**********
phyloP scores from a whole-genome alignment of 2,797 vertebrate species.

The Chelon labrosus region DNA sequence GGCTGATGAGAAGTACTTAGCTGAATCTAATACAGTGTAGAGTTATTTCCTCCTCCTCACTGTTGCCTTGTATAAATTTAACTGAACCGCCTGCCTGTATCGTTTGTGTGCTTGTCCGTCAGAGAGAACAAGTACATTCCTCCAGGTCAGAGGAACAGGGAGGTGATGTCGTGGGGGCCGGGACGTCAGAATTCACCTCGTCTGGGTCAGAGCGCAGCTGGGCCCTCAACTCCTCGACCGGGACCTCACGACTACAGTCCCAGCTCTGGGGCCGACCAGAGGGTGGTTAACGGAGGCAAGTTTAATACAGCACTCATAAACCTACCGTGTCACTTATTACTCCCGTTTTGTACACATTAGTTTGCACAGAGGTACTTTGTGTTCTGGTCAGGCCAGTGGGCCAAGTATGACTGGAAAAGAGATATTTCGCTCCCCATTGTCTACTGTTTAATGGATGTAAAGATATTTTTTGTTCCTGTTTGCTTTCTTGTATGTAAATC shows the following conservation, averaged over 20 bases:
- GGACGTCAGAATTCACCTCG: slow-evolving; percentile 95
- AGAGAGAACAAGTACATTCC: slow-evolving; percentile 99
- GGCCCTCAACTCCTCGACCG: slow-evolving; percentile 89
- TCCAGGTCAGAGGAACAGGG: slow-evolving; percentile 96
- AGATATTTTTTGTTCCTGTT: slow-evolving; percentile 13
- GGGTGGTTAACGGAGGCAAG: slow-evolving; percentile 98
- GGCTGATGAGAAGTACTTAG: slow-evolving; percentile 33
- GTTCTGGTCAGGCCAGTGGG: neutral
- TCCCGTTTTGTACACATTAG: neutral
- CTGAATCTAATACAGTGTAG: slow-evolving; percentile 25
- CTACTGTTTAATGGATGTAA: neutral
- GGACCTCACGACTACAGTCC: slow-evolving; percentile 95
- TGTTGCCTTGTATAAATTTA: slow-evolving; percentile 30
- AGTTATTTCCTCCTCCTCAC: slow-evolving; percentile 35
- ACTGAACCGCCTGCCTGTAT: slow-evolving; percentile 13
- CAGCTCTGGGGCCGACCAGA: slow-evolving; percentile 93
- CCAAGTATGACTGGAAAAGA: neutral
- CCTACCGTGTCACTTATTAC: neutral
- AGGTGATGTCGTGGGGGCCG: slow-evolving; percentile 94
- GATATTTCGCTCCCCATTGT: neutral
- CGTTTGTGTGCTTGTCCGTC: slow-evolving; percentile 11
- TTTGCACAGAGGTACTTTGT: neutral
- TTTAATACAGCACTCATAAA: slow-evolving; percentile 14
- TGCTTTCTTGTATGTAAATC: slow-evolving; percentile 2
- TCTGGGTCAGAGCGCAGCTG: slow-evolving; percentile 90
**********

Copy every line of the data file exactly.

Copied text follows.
phyloP scores from a whole-genome alignment of 2,797 vertebrate species.

The Chelon labrosus region DNA sequence GGCTGATGAGAAGTACTTAGCTGAATCTAATACAGTGTAGAGTTATTTCCTCCTCCTCACTGTTGCCTTGTATAAATTTAACTGAACCGCCTGCCTGTATCGTTTGTGTGCTTGTCCGTCAGAGAGAACAAGTACATTCCTCCAGGTCAGAGGAACAGGGAGGTGATGTCGTGGGGGCCGGGACGTCAGAATTCACCTCGTCTGGGTCAGAGCGCAGCTGGGCCCTCAACTCCTCGACCGGGACCTCACGACTACAGTCCCAGCTCTGGGGCCGACCAGAGGGTGGTTAACGGAGGCAAGTTTAATACAGCACTCATAAACCTACCGTGTCACTTATTACTCCCGTTTTGTACACATTAGTTTGCACAGAGGTACTTTGTGTTCTGGTCAGGCCAGTGGGCCAAGTATGACTGGAAAAGAGATATTTCGCTCCCCATTGTCTACTGTTTAATGGATGTAAAGATATTTTTTGTTCCTGTTTGCTTTCTTGTATGTAAATC shows the following conservation, averaged over 20 bases:
- GGACGTCAGAATTCACCTCG: slow-evolving; percentile 95
- AGAGAGAACAAGTACATTCC: slow-evolving; percentile 99
- GGCCCTCAACTCCTCGACCG: slow-evolving; percentile 89
- TCCAGGTCAGAGGAACAGGG: slow-evolving; percentile 96
- AGATATTTTTTGTTCCTGTT: slow-evolving; percentile 13
- GGGTGGTTAACGGAGGCAAG: slow-evolving; percentile 98
- GGCTGATGAGAAGTACTTAG: slow-evolving; percentile 33
- GTTCTGGTCAGGCCAGTGGG: neutral
- TCCCGTTTTGTACACATTAG: neutral
- CTGAATCTAATACAGTGTAG: slow-evolving; percentile 25
- CTACTGTTTAATGGATGTAA: neutral
- GGACCTCACGACTACAGTCC: slow-evolving; percentile 95
- TGTTGCCTTGTATAAATTTA: slow-evolving; percentile 30
- AGTTATTTCCTCCTCCTCAC: slow-evolving; percentile 35
- ACTGAACCGCCTGCCTGTAT: slow-evolving; percentile 13
- CAGCTCTGGGGCCGACCAGA: slow-evolving; percentile 93
- CCAAGTATGACTGGAAAAGA: neutral
- CCTACCGTGTCACTTATTAC: neutral
- AGGTGATGTCGTGGGGGCCG: slow-evolving; percentile 94
- GATATTTCGCTCCCCATTGT: neutral
- CGTTTGTGTGCTTGTCCGTC: slow-evolving; percentile 11
- TTTGCACAGAGGTACTTTGT: neutral
- TTTAATACAGCACTCATAAA: slow-evolving; percentile 14
- TGCTTTCTTGTATGTAAATC: slow-evolving; percentile 2
- TCTGGGTCAGAGCGCAGCTG: slow-evolving; percentile 90